During the preseason, Brooks Laich and Mikhail Grabovski would sit in their stalls after practice at the Capitals’ practice facility in Arlington and diagram plays with their fingers using a Gatorade bottle to represent the net.
The pantomime continues even now in the regular season as they discuss certain passes, reactions and reads along with winger Troy Brouwer, searching for a jump start. Through the first three games of the regular season, the second line of Laich, Grabovski and Brouwer has yet to create any offensive production as a unit.
Grabovski is the lone member of the line with points (3 goals, 2 assists), but two of his goals came on the power play and his only even-strength tally came without either of his linemates on the ice.
“I think it’s still a work in progress. We’ve had some chances, we’ve had spurts at times, but it hasn’t been a consistent, every-shift threat yet which is something that I think we can get to,” Laich said. “All three of us expect to produce. We don’t hope to, we expect to, and when it’s not going, we really want to work on it, try to find a way to figure it out and get it done.”
The slow start isn’t entirely unexpected, given that the trio has only played four games, including one preseason contest, together as a group. Grabovski arrived at training camp a week late after being delayed by visa issues and Laich was limited by a left hip flexor injury throughout the preseason as well. Those hangups prevented them from working regularly as a group until the regular season began on Oct. 1.
But Washington as a whole is searching for improvement at even strength, where it has been outscored 10-3, including an empty-net tally, and the absence of offense from the second line can’t be ignored.
“The three of us are responsible defensively, and it works out from there. As long as we’re not giving up chances against, I think the chances for will come,” Brouwer said. “I know Oatsey has a lot of faith in our line and we demand a lot out of ourselves, but we need to start scoring.”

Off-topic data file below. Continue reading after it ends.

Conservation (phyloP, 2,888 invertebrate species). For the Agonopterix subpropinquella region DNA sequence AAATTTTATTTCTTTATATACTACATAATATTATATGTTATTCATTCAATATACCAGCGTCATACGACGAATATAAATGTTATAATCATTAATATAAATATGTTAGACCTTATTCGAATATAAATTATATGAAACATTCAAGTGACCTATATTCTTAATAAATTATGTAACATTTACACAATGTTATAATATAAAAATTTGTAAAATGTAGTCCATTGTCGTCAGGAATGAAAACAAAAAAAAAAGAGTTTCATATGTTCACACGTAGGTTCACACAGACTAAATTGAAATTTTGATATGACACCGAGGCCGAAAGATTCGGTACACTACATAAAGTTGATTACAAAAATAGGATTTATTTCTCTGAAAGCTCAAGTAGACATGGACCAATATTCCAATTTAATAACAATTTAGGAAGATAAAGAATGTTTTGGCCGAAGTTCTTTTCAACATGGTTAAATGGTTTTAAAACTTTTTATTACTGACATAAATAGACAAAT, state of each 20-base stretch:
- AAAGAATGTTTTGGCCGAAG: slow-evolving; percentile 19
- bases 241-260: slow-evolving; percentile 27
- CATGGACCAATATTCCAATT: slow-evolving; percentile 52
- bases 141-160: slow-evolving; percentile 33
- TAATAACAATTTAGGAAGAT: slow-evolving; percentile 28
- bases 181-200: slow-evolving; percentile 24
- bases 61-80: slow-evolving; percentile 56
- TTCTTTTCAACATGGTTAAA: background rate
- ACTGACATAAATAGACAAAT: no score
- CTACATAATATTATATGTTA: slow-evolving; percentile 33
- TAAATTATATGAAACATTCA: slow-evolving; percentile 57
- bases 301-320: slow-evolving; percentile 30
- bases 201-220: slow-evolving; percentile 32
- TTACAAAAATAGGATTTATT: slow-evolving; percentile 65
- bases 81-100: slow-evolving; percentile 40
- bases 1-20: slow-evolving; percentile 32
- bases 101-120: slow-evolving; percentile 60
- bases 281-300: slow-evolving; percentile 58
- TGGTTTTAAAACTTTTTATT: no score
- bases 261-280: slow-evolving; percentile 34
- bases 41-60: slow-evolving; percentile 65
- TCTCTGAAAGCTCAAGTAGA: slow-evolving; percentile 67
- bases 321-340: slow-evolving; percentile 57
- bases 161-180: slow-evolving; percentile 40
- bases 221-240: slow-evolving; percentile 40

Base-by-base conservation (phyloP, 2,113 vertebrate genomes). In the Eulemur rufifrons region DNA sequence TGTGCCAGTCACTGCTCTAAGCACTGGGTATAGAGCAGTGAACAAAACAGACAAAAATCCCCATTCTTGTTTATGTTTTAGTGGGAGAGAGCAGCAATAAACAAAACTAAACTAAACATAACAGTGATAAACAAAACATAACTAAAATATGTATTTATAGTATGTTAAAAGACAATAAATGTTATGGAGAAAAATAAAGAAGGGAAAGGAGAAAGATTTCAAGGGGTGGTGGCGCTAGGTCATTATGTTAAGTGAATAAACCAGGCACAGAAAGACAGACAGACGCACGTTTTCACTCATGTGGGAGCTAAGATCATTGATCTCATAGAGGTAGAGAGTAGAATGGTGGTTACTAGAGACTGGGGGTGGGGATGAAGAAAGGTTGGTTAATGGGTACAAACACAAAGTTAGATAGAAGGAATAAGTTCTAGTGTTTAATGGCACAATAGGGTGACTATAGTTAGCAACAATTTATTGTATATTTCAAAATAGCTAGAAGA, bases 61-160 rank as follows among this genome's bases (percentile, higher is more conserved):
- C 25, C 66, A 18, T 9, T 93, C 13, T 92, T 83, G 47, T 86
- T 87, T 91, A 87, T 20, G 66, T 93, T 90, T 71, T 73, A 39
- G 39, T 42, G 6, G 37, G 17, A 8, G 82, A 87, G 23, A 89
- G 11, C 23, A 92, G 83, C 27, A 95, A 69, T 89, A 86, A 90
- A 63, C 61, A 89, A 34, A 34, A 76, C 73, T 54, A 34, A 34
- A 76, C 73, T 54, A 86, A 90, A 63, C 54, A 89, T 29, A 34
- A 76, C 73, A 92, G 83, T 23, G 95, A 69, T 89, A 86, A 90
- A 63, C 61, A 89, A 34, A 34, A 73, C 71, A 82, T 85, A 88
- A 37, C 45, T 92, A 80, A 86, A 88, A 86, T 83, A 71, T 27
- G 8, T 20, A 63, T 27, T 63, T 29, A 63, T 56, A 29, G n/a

When it comes to the second line, Coach Adam Oates isn’t overly concerned about the trio.
“Little stuck at times. It happens, and I’m really not worried about it at all,” Oates said. “I know what the guys can do; you’ve seen what they can do. We have a lot of guys that need to get a couple goals and relax. We need to keep in our rhythm.”
Part of the reason Oates isn’t about to hit reshuffle for the second line is because there are encouraging signs. He went so far as to dub them the best unit in Dallas, where they combined for seven shots on goal and had a few quality scoring chances, including one by Brouwer 10 feet out in the slot that went wide.
“We control, we move with the puck, we can go forward very quick,” Grabovski said. “We just need to fix little things, make us better — just control the puck more and help each other more.”
While they’re not putting points up yet, the second line also isn’t getting trapped in its own zone much either. Where they’re getting hung up is the neutral zone or in maintaining a cycle game once they cross the offensive blueline. The details that will help them maintain better puck possession and ensure proper support are the ones the players are confident will develop with time, the same ones they focus on after practice.
“We’re playing well, but it’s still going to take some time to get familiar with each other and know what the other guys’ tendencies are,” Brouwer said. “Like, if there’s a loose puck, we know to throw it behind the net and the guy’s going to be supporting us down the wall. Those are the things that require more puck possession and more touches, those will come.”